To Save and Project: The 11th MoMA International Festival of Film Preservation

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For eleven years the Museum of Modern Art has been hosting “To Save and Project”, their international festival of film preservation, highlighting the major archival discoveries and restorations from the past year. An annual reminder of the vital work being done by preservationists the world over, it acts as a preview of the repertory year to come, presenting classic Hollywood titles hopefully headed for Blu-Ray (Nightmare Alley) to epics from international auteurs receiving belated stateside attention (Lav Diaz’s Batang West Side). With nearly all of the 75-plus titles being screened on film, it’s also a polemical statement that celluloid remains the most stable and reliable format for preservation.

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Nosferatu to you too, and the horse you rode in on

It’s getting ever closer to Halloween, and TCM is imminently going to screen the spectacular 1922 Nosferatu.  I was asked to contribute an audio commentary on this legendary horror classic for the UK Blu-Ray edition from Masters of Cinema.  In preparing my track I took the opportunity to challenge some of the received wisdom about the authorship of this film—but one disadvantage of the audio commentary format as a vehicle for that kind of discussion is that I was limited to the visual examples presented by the film itself.  To really make my case I wanted to be able to show some other film clips or stills—which is best suited to a blog!  So here we go—into the mad world of Nosferatu’s creator, F.W. Murnau Albin Grau!

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Lost and Found: American Treasures From the New Zealand Film Archive

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In 2009 The New Zealand Project was initiated, a collaboration between the New Zealand Film Archive, the National Film Preservation Foundation and private collectors to preserve and distribute American films housed in the NZFA’s vaults. They had stacks of American nitrate prints that had gone untouched for years, since the NZFA had focused their efforts on preserving their local film history. In 2010 nitrate experts Leslie Lewis and Brian Meacham were sent to investigate their holdings and assess which titles were most in need of help. What they discovered was astonishing, a cache of presumably “lost” films, including John Ford’s Upstream and the first three reels of The White Shadow, for which Alfred Hitchcock was the assistant director, editor, scenarist and art director. In total 176 films were shipped to the U.S. for preservation. Many of these rescued titles are streaming on the National Film Preservation Foundation website, and today the NFPF released a DVD with some highlights of this trove. “Lost and Found: American Treasures From the New Zealand Film Archive” includes the Ford and Hitchcock features, as well as a selection of shorts and newsreels that haven’t been seen since their original release over 90 years ago. TCM will air a selection of these titles on November 17th and 24th.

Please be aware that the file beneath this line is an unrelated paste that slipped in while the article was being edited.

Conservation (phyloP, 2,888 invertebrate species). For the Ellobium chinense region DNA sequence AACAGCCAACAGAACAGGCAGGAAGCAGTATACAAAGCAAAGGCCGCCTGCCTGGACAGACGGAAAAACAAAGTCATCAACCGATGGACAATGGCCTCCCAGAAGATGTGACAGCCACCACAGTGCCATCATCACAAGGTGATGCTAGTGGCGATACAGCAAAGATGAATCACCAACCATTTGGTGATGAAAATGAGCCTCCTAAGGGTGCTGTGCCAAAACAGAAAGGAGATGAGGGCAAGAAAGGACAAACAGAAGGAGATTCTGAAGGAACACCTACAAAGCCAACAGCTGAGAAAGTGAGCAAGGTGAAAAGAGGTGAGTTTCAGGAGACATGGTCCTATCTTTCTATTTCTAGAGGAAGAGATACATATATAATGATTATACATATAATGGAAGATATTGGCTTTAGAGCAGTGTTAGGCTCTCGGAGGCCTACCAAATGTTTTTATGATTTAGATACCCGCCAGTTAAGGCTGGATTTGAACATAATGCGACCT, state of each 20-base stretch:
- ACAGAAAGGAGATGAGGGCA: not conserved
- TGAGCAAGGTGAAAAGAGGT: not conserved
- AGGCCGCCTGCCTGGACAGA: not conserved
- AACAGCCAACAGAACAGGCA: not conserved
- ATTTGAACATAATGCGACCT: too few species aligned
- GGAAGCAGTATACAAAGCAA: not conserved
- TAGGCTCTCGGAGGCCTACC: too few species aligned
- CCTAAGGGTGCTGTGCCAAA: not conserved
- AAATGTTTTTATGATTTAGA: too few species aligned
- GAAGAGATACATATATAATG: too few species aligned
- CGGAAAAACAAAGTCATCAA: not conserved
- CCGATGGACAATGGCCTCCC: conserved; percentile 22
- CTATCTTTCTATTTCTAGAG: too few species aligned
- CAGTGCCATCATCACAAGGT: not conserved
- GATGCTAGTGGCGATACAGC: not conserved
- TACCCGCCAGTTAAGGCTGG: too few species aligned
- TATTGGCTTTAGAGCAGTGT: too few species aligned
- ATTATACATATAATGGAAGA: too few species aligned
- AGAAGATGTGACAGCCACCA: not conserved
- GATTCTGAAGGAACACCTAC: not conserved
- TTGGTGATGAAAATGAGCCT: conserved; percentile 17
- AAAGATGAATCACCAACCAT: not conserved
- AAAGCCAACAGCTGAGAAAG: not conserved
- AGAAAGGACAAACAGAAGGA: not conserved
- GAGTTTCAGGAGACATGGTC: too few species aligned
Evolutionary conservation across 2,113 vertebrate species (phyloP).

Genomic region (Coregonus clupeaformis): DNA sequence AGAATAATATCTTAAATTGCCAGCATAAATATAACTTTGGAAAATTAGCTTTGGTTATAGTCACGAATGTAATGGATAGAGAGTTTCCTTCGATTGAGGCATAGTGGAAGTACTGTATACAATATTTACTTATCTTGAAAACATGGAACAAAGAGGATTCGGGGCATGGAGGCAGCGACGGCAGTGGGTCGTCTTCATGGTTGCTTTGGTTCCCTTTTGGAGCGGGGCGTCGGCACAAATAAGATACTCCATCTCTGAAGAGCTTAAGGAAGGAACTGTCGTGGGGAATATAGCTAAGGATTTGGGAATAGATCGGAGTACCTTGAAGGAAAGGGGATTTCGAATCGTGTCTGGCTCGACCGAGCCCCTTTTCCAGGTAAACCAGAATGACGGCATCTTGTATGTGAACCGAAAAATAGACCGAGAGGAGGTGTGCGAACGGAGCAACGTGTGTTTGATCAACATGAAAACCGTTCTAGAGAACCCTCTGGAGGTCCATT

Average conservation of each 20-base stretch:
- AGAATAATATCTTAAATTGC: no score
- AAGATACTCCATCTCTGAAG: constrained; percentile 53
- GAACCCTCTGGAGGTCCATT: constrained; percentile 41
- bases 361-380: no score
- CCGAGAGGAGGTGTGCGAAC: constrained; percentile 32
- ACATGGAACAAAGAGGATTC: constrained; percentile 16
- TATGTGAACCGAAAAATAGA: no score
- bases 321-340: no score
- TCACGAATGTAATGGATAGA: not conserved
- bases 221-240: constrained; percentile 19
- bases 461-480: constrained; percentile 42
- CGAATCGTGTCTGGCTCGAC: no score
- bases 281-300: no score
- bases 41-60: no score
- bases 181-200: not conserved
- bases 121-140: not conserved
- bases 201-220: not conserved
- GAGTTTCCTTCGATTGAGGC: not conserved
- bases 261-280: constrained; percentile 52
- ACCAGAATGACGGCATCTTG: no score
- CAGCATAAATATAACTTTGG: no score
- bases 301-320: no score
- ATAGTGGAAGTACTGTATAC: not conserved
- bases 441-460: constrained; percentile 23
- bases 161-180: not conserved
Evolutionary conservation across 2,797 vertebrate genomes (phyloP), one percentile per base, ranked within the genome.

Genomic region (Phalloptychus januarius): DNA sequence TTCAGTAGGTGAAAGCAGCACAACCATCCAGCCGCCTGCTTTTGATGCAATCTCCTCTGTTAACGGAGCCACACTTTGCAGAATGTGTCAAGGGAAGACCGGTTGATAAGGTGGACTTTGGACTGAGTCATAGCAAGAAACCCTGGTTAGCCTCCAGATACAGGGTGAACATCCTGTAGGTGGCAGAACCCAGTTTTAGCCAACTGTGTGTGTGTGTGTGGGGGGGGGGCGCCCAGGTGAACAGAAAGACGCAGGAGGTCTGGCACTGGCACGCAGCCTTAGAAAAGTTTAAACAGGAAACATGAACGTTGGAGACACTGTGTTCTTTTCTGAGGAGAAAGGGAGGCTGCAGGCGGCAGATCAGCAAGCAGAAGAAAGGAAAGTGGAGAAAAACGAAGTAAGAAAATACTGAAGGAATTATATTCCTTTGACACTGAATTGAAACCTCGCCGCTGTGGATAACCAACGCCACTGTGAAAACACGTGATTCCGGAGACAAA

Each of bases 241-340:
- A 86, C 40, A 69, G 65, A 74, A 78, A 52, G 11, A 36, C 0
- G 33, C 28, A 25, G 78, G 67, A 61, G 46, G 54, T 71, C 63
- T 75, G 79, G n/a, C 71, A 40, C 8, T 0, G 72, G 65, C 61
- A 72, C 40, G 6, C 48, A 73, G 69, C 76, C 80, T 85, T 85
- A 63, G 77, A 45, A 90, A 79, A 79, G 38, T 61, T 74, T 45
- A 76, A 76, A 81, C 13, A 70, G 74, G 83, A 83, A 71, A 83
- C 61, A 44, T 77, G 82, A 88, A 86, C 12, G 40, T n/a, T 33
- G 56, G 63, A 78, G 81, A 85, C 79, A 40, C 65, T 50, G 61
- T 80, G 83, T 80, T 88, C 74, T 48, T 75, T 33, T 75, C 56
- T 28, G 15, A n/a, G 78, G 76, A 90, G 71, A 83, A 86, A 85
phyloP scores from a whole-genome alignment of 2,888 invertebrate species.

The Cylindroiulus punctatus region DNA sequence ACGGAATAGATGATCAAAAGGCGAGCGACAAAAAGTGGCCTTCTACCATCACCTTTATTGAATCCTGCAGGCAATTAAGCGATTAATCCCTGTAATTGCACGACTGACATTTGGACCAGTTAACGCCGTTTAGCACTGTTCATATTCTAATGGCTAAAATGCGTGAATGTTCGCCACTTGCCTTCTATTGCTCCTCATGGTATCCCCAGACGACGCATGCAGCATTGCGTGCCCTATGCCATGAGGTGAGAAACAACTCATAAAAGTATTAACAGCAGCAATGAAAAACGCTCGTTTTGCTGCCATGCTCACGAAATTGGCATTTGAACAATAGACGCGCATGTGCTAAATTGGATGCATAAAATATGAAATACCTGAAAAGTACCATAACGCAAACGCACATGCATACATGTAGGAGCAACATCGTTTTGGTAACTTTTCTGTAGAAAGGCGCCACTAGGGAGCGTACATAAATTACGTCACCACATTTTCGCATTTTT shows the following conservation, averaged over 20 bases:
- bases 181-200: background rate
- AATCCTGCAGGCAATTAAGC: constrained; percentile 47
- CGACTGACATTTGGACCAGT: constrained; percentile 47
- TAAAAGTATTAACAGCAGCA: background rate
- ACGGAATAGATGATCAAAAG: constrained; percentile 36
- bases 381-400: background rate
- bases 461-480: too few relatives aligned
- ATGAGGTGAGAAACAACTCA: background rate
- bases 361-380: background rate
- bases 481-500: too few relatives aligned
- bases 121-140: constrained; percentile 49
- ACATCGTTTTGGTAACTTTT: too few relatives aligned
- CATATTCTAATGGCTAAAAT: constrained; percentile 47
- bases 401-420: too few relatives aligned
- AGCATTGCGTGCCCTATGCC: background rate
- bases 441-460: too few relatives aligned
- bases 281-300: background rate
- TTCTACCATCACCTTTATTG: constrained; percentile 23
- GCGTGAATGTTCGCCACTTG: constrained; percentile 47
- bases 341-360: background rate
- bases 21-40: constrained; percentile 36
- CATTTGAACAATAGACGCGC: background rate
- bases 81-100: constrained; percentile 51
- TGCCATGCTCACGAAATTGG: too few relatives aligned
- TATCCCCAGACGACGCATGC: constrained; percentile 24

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Don’t send in the clowns

From September and on for the next several months, on Mondays and Tuesdays TCM is airing a sprawling and ambitious multipart documentary called The Story of Film. As you have may have sussed out by now, this is a somewhat controversial program–in large measure because of its rather jaundiced view of classical Hollywood genre filmmaking. For an audience that watches TCM regularly, and finds leisure time to visit a TCM-sponsored classic movie blog like this, Story of Film‘s stance isn’t likely to find many happy supporters.

That being said, there’s a lot about Hollywood genres that is worth revisiting, challenging, and interrogating. There is too much received wisdom that has calcified around certain subjects, creating preconceptions that get in the way of being able to engage with these films in a fresh and clear-eyed way. And so, seen from that perspective, creator Mark Cousins’ approach represents an opportunity to explode some unhelpful conventional wisdom…